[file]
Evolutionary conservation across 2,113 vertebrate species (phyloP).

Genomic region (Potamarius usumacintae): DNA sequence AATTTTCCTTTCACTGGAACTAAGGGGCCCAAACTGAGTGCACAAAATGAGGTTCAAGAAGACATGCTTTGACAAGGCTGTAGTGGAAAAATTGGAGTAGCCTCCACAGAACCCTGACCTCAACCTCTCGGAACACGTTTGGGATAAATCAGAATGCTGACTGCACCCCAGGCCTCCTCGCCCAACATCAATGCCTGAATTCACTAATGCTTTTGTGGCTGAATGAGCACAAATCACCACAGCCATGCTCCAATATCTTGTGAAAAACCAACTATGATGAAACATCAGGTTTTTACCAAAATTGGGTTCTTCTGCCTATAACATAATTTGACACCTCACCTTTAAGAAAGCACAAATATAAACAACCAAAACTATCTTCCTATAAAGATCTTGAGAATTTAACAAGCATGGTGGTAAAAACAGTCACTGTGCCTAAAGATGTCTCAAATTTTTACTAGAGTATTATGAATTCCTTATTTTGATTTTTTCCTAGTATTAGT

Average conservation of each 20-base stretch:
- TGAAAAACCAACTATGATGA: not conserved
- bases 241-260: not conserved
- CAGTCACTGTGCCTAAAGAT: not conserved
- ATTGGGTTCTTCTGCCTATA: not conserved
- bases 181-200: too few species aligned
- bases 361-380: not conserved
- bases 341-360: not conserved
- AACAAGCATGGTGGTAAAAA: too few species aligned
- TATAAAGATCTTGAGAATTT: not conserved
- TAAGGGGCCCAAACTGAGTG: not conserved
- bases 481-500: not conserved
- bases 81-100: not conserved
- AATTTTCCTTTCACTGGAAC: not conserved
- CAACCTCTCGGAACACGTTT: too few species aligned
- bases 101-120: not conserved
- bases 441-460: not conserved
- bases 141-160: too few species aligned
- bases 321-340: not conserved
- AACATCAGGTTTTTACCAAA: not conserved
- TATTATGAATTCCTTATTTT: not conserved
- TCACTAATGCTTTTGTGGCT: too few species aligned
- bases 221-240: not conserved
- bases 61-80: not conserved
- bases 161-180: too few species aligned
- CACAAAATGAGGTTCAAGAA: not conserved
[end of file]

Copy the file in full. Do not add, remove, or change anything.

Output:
Evolutionary conservation across 2,113 vertebrate species (phyloP).

Genomic region (Potamarius usumacintae): DNA sequence AATTTTCCTTTCACTGGAACTAAGGGGCCCAAACTGAGTGCACAAAATGAGGTTCAAGAAGACATGCTTTGACAAGGCTGTAGTGGAAAAATTGGAGTAGCCTCCACAGAACCCTGACCTCAACCTCTCGGAACACGTTTGGGATAAATCAGAATGCTGACTGCACCCCAGGCCTCCTCGCCCAACATCAATGCCTGAATTCACTAATGCTTTTGTGGCTGAATGAGCACAAATCACCACAGCCATGCTCCAATATCTTGTGAAAAACCAACTATGATGAAACATCAGGTTTTTACCAAAATTGGGTTCTTCTGCCTATAACATAATTTGACACCTCACCTTTAAGAAAGCACAAATATAAACAACCAAAACTATCTTCCTATAAAGATCTTGAGAATTTAACAAGCATGGTGGTAAAAACAGTCACTGTGCCTAAAGATGTCTCAAATTTTTACTAGAGTATTATGAATTCCTTATTTTGATTTTTTCCTAGTATTAGT

Average conservation of each 20-base stretch:
- TGAAAAACCAACTATGATGA: not conserved
- bases 241-260: not conserved
- CAGTCACTGTGCCTAAAGAT: not conserved
- ATTGGGTTCTTCTGCCTATA: not conserved
- bases 181-200: too few species aligned
- bases 361-380: not conserved
- bases 341-360: not conserved
- AACAAGCATGGTGGTAAAAA: too few species aligned
- TATAAAGATCTTGAGAATTT: not conserved
- TAAGGGGCCCAAACTGAGTG: not conserved
- bases 481-500: not conserved
- bases 81-100: not conserved
- AATTTTCCTTTCACTGGAAC: not conserved
- CAACCTCTCGGAACACGTTT: too few species aligned
- bases 101-120: not conserved
- bases 441-460: not conserved
- bases 141-160: too few species aligned
- bases 321-340: not conserved
- AACATCAGGTTTTTACCAAA: not conserved
- TATTATGAATTCCTTATTTT: not conserved
- TCACTAATGCTTTTGTGGCT: too few species aligned
- bases 221-240: not conserved
- bases 61-80: not conserved
- bases 161-180: too few species aligned
- CACAAAATGAGGTTCAAGAA: not conserved